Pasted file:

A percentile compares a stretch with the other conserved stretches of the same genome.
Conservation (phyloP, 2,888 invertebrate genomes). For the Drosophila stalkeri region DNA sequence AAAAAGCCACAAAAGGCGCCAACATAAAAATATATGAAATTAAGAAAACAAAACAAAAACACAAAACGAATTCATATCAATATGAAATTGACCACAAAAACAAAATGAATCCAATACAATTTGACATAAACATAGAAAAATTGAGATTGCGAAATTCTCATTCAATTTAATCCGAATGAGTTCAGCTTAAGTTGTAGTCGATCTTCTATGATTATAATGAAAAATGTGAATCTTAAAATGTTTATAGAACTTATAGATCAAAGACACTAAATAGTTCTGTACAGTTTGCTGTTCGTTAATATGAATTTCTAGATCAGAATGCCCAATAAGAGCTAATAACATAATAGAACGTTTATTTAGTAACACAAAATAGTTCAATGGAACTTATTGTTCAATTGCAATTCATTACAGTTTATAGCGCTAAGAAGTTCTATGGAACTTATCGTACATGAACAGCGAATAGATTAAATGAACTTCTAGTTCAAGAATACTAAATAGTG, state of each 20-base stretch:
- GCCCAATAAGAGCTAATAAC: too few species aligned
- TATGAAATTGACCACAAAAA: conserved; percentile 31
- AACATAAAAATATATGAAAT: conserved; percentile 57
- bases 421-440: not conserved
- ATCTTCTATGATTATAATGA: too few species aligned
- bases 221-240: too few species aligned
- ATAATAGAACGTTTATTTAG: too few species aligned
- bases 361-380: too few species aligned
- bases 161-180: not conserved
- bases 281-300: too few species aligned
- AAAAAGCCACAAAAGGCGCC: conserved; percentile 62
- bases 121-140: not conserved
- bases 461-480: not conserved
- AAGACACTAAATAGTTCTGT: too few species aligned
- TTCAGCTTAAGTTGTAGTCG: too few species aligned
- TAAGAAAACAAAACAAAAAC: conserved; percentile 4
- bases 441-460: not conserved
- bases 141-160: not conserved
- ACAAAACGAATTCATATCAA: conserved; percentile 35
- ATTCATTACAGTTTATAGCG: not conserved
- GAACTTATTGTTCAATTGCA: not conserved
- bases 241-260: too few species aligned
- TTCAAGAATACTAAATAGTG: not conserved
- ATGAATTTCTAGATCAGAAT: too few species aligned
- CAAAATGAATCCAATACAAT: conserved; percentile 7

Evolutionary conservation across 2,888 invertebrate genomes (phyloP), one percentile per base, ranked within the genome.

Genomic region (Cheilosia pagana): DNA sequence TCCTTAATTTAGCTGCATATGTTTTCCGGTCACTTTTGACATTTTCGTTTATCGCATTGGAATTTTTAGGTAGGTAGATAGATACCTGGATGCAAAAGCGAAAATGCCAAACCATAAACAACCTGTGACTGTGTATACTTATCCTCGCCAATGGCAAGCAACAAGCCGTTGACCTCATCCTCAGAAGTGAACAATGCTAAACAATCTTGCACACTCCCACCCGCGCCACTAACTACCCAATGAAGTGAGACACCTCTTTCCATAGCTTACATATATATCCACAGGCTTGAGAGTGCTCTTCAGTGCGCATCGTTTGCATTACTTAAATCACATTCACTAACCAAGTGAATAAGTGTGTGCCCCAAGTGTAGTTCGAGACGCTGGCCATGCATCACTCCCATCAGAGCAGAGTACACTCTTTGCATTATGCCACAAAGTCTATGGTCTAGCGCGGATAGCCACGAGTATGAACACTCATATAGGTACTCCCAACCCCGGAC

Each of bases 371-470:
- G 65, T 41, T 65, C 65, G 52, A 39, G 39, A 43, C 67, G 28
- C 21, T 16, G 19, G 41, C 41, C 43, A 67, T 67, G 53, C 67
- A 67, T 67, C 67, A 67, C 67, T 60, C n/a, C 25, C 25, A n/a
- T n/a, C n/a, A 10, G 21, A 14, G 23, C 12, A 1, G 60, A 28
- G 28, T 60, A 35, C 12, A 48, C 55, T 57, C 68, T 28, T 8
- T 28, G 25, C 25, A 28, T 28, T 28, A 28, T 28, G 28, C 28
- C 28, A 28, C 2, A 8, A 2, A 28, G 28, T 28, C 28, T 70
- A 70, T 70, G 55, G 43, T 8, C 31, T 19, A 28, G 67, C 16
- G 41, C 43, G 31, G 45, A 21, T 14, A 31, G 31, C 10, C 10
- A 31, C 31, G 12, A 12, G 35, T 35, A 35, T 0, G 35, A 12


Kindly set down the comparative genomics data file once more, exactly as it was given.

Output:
A percentile compares a stretch with the other conserved stretches of the same genome.
Conservation (phyloP, 2,888 invertebrate genomes). For the Drosophila stalkeri region DNA sequence AAAAAGCCACAAAAGGCGCCAACATAAAAATATATGAAATTAAGAAAACAAAACAAAAACACAAAACGAATTCATATCAATATGAAATTGACCACAAAAACAAAATGAATCCAATACAATTTGACATAAACATAGAAAAATTGAGATTGCGAAATTCTCATTCAATTTAATCCGAATGAGTTCAGCTTAAGTTGTAGTCGATCTTCTATGATTATAATGAAAAATGTGAATCTTAAAATGTTTATAGAACTTATAGATCAAAGACACTAAATAGTTCTGTACAGTTTGCTGTTCGTTAATATGAATTTCTAGATCAGAATGCCCAATAAGAGCTAATAACATAATAGAACGTTTATTTAGTAACACAAAATAGTTCAATGGAACTTATTGTTCAATTGCAATTCATTACAGTTTATAGCGCTAAGAAGTTCTATGGAACTTATCGTACATGAACAGCGAATAGATTAAATGAACTTCTAGTTCAAGAATACTAAATAGTG, state of each 20-base stretch:
- GCCCAATAAGAGCTAATAAC: too few species aligned
- TATGAAATTGACCACAAAAA: conserved; percentile 31
- AACATAAAAATATATGAAAT: conserved; percentile 57
- bases 421-440: not conserved
- ATCTTCTATGATTATAATGA: too few species aligned
- bases 221-240: too few species aligned
- ATAATAGAACGTTTATTTAG: too few species aligned
- bases 361-380: too few species aligned
- bases 161-180: not conserved
- bases 281-300: too few species aligned
- AAAAAGCCACAAAAGGCGCC: conserved; percentile 62
- bases 121-140: not conserved
- bases 461-480: not conserved
- AAGACACTAAATAGTTCTGT: too few species aligned
- TTCAGCTTAAGTTGTAGTCG: too few species aligned
- TAAGAAAACAAAACAAAAAC: conserved; percentile 4
- bases 441-460: not conserved
- bases 141-160: not conserved
- ACAAAACGAATTCATATCAA: conserved; percentile 35
- ATTCATTACAGTTTATAGCG: not conserved
- GAACTTATTGTTCAATTGCA: not conserved
- bases 241-260: too few species aligned
- TTCAAGAATACTAAATAGTG: not conserved
- ATGAATTTCTAGATCAGAAT: too few species aligned
- CAAAATGAATCCAATACAAT: conserved; percentile 7

Evolutionary conservation across 2,888 invertebrate genomes (phyloP), one percentile per base, ranked within the genome.

Genomic region (Cheilosia pagana): DNA sequence TCCTTAATTTAGCTGCATATGTTTTCCGGTCACTTTTGACATTTTCGTTTATCGCATTGGAATTTTTAGGTAGGTAGATAGATACCTGGATGCAAAAGCGAAAATGCCAAACCATAAACAACCTGTGACTGTGTATACTTATCCTCGCCAATGGCAAGCAACAAGCCGTTGACCTCATCCTCAGAAGTGAACAATGCTAAACAATCTTGCACACTCCCACCCGCGCCACTAACTACCCAATGAAGTGAGACACCTCTTTCCATAGCTTACATATATATCCACAGGCTTGAGAGTGCTCTTCAGTGCGCATCGTTTGCATTACTTAAATCACATTCACTAACCAAGTGAATAAGTGTGTGCCCCAAGTGTAGTTCGAGACGCTGGCCATGCATCACTCCCATCAGAGCAGAGTACACTCTTTGCATTATGCCACAAAGTCTATGGTCTAGCGCGGATAGCCACGAGTATGAACACTCATATAGGTACTCCCAACCCCGGAC

Each of bases 371-470:
- G 65, T 41, T 65, C 65, G 52, A 39, G 39, A 43, C 67, G 28
- C 21, T 16, G 19, G 41, C 41, C 43, A 67, T 67, G 53, C 67
- A 67, T 67, C 67, A 67, C 67, T 60, C n/a, C 25, C 25, A n/a
- T n/a, C n/a, A 10, G 21, A 14, G 23, C 12, A 1, G 60, A 28
- G 28, T 60, A 35, C 12, A 48, C 55, T 57, C 68, T 28, T 8
- T 28, G 25, C 25, A 28, T 28, T 28, A 28, T 28, G 28, C 28
- C 28, A 28, C 2, A 8, A 2, A 28, G 28, T 28, C 28, T 70
- A 70, T 70, G 55, G 43, T 8, C 31, T 19, A 28, G 67, C 16
- G 41, C 43, G 31, G 45, A 21, T 14, A 31, G 31, C 10, C 10
- A 31, C 31, G 12, A 12, G 35, T 35, A 35, T 0, G 35, A 12